Having trouble getting a full, restful night’s sleep? Join us as we tackle each aspect of the nighttime routine, from preparing your space to the final lights-out, so you can sail into dreamland — and learn to get back to sleep even if you pop up again. Take charge of your sleep routine and learn to let go of your day-to-day worries by following these 12 tips.
1. Take a bath. Warming your body and then gradually cooling down is a great way to promote rest. Light candles and add essential oils if you like, read a book, sip refreshing herbal tea and begin the process of letting go of your day.
2. Wind down. It helps to think about going to sleep as a process that begins hours before your head hits the pillow. After your bath, get into comfy jammies and shut off your laptop, TV, phone and other devices. Lower the lights slightly all around the house — lighting candles or twinkle lights is a nice nightly ritual — and spend time on an unplugged pursuit. Read, talk, pick up a craft project or listen to music.
3. Choose bedding by feel. It pays to splurge here if you can. Sheets come in direct contact with your body and can make a huge difference in how you feel in bed. Get to know what sort of sheets feel best to you and stock up on them. Donate older, worn sets if they have begun to pill or feel uncomfortable — two sets of high-quality sheets are far better than a closet full of scratchy ones.
Related: Browse Bedding Sets
4. Make your bedroom a sleep sanctuary. Think about editing your bedroom down to the essentials. Remove the computer, the TV and other devices. Declutter your nightstands, your closet and under the bed. Make sure any artwork, pillows or decorations elicit peaceful, restful feelings, and move everything else to another space. Check your mattress, sheets, blankets and pillows for comfort, and upgrade anything that isn’t absolutely a joy to sleep on.
Spend a few minutes making your bed and picking up the room every morning, so you can return to a clean, refreshed space in the evening.
5. Stick to a sleep schedule. Going to bed and waking up at the same time each day can help your body find a comfortable rhythm. If you have been falling asleep much too late, try very gradually adjusting your bedtime to an earlier time — even five minutes or so earlier — each night until you have reached a more reasonable time.
6. Raid the fridge. It’s true that having a heavy dinner late in the evening can make it more difficult to get to sleep — but going to bed hungry is not much better. If you are truly hungry, have a small, healthy snack before tucking yourself in. Just make it free of caffeine and alcohol, because they can both affect sleep.
7. Try aromatherapy. Tap into the power of your senses by using essential oils in your bedroom to encourage rest. Lavender is well known for its relaxing properties, but you may find another scent you enjoy more — experiment to see what works for you. Place a few drops of the oil in your pre-bedtime bath or use a diffuser in your bedroom. You may also dilute essential oils with water in a spray bottle and (lightly) spritz your sheets and pillow before bed.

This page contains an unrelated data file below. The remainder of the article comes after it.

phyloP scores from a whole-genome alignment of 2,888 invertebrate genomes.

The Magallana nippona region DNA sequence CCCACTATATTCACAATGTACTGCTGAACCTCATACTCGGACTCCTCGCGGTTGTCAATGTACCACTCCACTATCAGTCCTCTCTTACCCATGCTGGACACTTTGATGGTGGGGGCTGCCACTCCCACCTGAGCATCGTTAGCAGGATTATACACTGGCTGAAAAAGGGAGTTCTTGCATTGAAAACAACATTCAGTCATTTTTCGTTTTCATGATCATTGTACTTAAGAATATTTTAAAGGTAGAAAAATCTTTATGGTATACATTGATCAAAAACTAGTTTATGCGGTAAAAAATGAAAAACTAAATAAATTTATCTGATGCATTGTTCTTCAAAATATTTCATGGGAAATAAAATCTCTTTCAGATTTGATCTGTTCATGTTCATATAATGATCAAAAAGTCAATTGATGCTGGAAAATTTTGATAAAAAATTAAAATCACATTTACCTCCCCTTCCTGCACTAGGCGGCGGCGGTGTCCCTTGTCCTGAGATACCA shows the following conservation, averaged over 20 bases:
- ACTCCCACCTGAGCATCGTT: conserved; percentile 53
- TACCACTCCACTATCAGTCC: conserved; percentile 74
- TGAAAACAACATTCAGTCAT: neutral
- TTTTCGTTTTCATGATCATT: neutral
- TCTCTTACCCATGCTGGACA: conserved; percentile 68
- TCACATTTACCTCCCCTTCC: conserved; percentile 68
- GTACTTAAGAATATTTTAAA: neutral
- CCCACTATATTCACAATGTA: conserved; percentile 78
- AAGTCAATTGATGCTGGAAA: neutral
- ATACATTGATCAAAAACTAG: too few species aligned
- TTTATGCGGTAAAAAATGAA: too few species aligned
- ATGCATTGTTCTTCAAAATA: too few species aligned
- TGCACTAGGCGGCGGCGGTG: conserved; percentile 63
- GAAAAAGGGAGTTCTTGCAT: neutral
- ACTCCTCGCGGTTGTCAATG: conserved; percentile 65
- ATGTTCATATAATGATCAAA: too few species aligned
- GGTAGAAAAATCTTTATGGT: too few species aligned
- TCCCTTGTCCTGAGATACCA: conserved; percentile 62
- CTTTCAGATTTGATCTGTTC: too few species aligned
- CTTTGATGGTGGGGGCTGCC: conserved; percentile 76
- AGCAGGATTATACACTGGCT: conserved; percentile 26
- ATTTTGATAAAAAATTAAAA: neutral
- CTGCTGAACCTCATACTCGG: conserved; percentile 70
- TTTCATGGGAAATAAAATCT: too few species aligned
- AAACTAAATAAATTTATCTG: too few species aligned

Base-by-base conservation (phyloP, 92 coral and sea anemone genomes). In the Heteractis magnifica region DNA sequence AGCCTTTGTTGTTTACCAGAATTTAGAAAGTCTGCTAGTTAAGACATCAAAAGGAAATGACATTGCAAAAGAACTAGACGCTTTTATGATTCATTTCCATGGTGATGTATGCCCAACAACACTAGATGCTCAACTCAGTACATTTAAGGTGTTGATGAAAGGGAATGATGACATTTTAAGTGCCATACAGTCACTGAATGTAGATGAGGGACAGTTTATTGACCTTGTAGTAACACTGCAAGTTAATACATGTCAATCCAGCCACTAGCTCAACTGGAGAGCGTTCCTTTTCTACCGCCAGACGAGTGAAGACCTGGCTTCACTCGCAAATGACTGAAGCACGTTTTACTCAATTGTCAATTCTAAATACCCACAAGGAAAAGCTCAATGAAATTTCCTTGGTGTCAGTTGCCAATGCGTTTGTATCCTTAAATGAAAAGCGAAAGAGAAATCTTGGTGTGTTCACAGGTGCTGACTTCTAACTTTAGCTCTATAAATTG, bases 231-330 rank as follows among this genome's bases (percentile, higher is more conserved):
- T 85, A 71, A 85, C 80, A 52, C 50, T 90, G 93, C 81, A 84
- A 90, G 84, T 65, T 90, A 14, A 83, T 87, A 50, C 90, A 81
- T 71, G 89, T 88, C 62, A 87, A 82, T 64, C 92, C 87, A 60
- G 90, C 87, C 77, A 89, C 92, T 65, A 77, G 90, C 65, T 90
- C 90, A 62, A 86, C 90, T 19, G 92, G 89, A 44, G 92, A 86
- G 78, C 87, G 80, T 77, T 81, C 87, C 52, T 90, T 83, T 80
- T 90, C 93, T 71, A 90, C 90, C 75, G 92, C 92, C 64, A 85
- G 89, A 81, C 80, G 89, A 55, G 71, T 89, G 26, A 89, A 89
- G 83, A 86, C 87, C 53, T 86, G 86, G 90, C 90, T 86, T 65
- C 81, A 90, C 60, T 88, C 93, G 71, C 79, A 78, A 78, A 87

8. Read something mellow. Reach for a book, but not one you know you won’t be able to put down. Seek topics that are interesting to you but also require some concentration — nonfiction, philosophy, nature writing or something inspirational. Hopefully after a few pages, you will feel your eyes begin to close.
9. Make it really dark. When the time comes to shut off the lights, just how dark is your bedroom? If streetlights outside creep through your curtains, invest in a set of blackout shades. Remove any devices that light up or blink, like your laptop and cell phone. Place your alarm clock in the hallway or replace it with a simple analog clock that does not light up.
10. Do a sound check. Some people need utter silence to fall asleep, while others prefer music or white noise. If you are not sure which you prefer, experiment with sounds (or a lack of sound) until you find something that does the trick. For a silent night, try earplugs, a white noise machine or an air purifier. If music helps you relax, create a bedtime playlist for yourself no more than an hour long and put it on softly before climbing into bed.
11. Drift off. If your mind seems to start racing a mile a minute as soon as you climb under the covers, try “dumping” your thoughts into a journal. Don’t worry about how the words come out; just write without lifting your hand from the paper until your thoughts begin to slow down.
Turn out the lights, lie down and focus on your breath next. You could try counting your breaths (start again each time you lose count) or concentrate on relaxing your body from head to toe, one part at a time, until you fall asleep.
12. Get back to sleep. If you wake up during the night, first try to use breathing or relaxation exercises to quickly drift off again. If that doesn’t work, get up and read for a few minutes in another room. Thoughts racing? Pick up that journal again and write them down. Just keep the lights low and get back in bed after 10 minutes or so.
Originally published at medium.com